Conclusion: Syndrome types of subhealth fatigue involve in deficiency syndrome, excess syndrome, and mixture of deficiency and excess syndromes. The syndrome elements of disease location involve five zang organs and two fu organs, and the liver and spleen were the most frequently involved organs. The syndrome elements of disease nature involve deficiency and excess. Qi stagnation is most frequently involved in the excess syndrome, and qi deficiency is most frequently involved in the deficiency syndrome.
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http://dx.doi.org/10.3736/jcim20100304DOI Listing
March 2010

[Construction of effectiveness evaluation system for traditional Chinese medicine interventions in subhealth].

Zhong Xi Yi Jie He Xue Bao 2009 Mar;7(3):201-4

Department of Diagnostics of Traditional Chinese Medicine, Preclinical School, Beijing University of Chinese Medicine, Beijing 100029, China.

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http://dx.doi.org/10.3736/jcim20090301DOI Listing
March 2009

[Characteristics of traditional Chinese medicine syndromes and their element distributions in sub-health status: a modern literature review].

Zhong Xi Yi Jie He Xue Bao 2008 Dec;6(12):1290-3

Preclinical School, Beijing University of Chinese Medicine, Beijing 100029, China.

Objective: To probe into the characteristics of traditional Chinese medicine syndromes and their element distributions in sub-health status.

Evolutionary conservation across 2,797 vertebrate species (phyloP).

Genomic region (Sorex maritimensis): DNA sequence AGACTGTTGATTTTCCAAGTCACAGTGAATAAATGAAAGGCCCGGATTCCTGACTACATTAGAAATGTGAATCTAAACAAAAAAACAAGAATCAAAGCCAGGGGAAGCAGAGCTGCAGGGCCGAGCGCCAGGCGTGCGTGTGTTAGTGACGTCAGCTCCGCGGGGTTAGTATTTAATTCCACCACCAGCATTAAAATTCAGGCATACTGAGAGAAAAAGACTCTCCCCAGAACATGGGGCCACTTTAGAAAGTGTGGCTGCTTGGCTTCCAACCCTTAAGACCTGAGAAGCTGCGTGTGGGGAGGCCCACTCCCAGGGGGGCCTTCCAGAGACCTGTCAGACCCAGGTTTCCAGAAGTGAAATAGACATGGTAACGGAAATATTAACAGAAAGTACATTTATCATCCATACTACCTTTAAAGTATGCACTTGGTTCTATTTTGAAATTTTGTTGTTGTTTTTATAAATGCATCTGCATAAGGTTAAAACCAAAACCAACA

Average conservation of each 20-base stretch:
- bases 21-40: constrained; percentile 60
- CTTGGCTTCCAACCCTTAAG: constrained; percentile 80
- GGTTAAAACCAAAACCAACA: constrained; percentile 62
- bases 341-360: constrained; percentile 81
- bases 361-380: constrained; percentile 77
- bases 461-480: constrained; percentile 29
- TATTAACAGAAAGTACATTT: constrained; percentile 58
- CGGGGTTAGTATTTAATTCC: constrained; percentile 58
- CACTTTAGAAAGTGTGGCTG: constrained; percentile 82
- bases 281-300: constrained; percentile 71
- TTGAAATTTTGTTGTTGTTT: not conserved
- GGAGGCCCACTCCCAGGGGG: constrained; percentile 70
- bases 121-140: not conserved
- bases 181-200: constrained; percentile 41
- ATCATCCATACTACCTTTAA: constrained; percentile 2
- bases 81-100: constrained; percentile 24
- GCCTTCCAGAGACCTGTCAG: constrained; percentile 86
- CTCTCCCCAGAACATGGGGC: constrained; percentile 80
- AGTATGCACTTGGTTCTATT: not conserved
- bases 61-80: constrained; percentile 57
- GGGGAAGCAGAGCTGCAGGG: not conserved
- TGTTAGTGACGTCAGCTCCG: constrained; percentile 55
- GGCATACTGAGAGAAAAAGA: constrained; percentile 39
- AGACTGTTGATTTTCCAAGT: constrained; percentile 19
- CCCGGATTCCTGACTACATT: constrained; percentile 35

Methods: Literatures on sub-health in past 20 years were collected, and a data bank was set up by using EpiData 2.0. The frequencies of syndromes and their elements were analyzed using SPSS 12.0.

Results: Out of the 50 syndromes obtained from the standardization of syndrome nomenclature, and the top three were stagnation of liver-qi, deficiency of both heart and spleen, and deficiency of liver-yin and kidney-yin. Spleen, liver and kidney were the top three of all the 14 disease locations. Qi-deficiency, qi-stagnation and damp pathogen were the top three pathogenicity types.

Conclusion: Although the traditional Chinese medicine syndromes in sub-health status are scattered in the distribution, the main syndromes take up a leading proportion and their elements are concise and concentrated in distribution. Therefore, it is necessary to make a standard study on traditional Chinese medicine syndromes in sub-health status from syndrome elements.
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http://dx.doi.org/10.3736/jcim20081216DOI Listing
December 2008